Sideswipe: painters Rob McLeod and Bastian Boersig. An essay by Lorene Taurerewa

Robert McLeod employs a process of constant evaluation and re-evaluation of his forms and shapes, constantly redrawing and reapplying layers of oil paint and enamel as he shapes and reshapes figures and scenes cut from plywood. These cut-outs can be hung on walls or displayed as free-standing installations or moved and arranged into different groups and different gestures. 

His sculptural paintings on shaped plywood are populated by characters from television, movies and comic strips. Innocent childhood heroes, including Mickey and Minnie mouse, along with images from the artist’s own private life, are distorted and contorted to suggest a darker and more sinister world of characters. They form narratives that defy the idea of the everyday, questioning individual, political, cultural and social norms, while leaning toward darker themes that make light of taboo subject matter.

His subject matter is often abject and scatological, confrontational, with an edge of defiance and rebellion. In many of his paintings, groups of figures like a family are bound together tightly. They are not a normal family but misfits and aliens, nonconformist, eccentric, maverick and individual. Ironically, they stress the importance of individualism, in a world of conformity.

Bastian Börsig paints from his domestic environment and includes familiar and homely items, pots and pans, rooms, household furniture, and children. His process entails painting and drawing with charcoal, oil paint and varnish onto canvas in a vigorous semi-abstract manner.

Along with bold mark-making and freely applied paint, the colors he uses will sometimes mimic a child’s world; with sugary pastel pinks, yellows and blues. There are references to children and domesticity, but also scenes of discord and disruption. As every parent knows, the constant focus on watching another human being  - a child - mixes feelings of wonder, joy, and hilarity, with worry and fear.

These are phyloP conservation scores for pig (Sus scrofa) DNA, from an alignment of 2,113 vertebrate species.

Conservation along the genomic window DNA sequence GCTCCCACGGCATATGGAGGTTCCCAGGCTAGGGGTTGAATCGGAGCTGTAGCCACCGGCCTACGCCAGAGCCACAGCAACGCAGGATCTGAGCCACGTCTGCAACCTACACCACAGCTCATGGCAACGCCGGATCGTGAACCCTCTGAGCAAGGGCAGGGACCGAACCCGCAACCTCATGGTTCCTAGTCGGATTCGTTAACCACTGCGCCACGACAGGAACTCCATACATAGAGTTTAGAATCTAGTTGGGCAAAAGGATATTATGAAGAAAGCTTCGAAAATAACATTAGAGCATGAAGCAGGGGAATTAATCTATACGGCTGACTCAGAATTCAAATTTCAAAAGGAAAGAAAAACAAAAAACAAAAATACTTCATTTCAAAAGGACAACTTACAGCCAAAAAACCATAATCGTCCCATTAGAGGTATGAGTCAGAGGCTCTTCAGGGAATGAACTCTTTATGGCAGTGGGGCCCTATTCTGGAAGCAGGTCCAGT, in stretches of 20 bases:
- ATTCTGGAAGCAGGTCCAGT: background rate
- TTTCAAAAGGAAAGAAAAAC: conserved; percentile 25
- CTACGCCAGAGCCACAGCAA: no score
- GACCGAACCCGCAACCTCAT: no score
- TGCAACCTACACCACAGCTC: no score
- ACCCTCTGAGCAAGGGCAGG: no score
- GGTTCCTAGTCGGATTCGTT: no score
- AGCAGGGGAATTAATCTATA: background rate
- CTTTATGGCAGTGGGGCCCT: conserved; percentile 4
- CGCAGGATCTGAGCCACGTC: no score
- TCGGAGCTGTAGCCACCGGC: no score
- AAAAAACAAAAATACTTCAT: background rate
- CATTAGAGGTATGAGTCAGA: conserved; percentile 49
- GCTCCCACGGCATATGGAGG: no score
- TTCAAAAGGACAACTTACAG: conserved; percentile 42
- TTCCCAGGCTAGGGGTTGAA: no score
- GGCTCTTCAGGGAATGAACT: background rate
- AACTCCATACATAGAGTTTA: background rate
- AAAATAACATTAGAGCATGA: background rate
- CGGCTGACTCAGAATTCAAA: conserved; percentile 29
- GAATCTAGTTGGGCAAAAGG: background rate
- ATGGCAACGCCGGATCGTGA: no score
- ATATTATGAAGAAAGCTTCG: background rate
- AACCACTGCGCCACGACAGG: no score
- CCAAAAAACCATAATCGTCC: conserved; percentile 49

These paintings maybe reflect such a situation, when sharp edges of objects, and parts of a child’s body - a hand, a leg, a head - emerge or disappear into and out of various places on the canvas. A baby’s backside sticks out of a broken wardrobe door; a small plump, pink hand grips a tin can with an open, razor-sharp lid.

The spaces in these paintings are often indeterminate in depth, and can be dimensionally disorientating; you don’t know which way is up or down. The paintings also suggest a gravitation-free space, a feeling of weightlessness: with some objects, like a hair brush, floating in space. It’s a topsy-turvy world; perhaps an adult’s experience of how a child perceives the world, from an ever-moving vantage point.

Both artists make artwork that reflects their understanding and resolution of chaos and disorder within their worlds. For McLeod the abject and scatological references act as a kind of rebellion, a back-lash about individual feelings in a world of ever tightening social rules and regulations. For Börsig, the domestic realm is also fraught with surprises and dangers, like a microcosm of a bigger world, where one must constantly be on one’s guard. These artists each offer, in their own way, a view of aspects of “our” fears; and so their paintings provide a commentary on the space where social and personal overlap.

Lorene Taurerewa

September 2018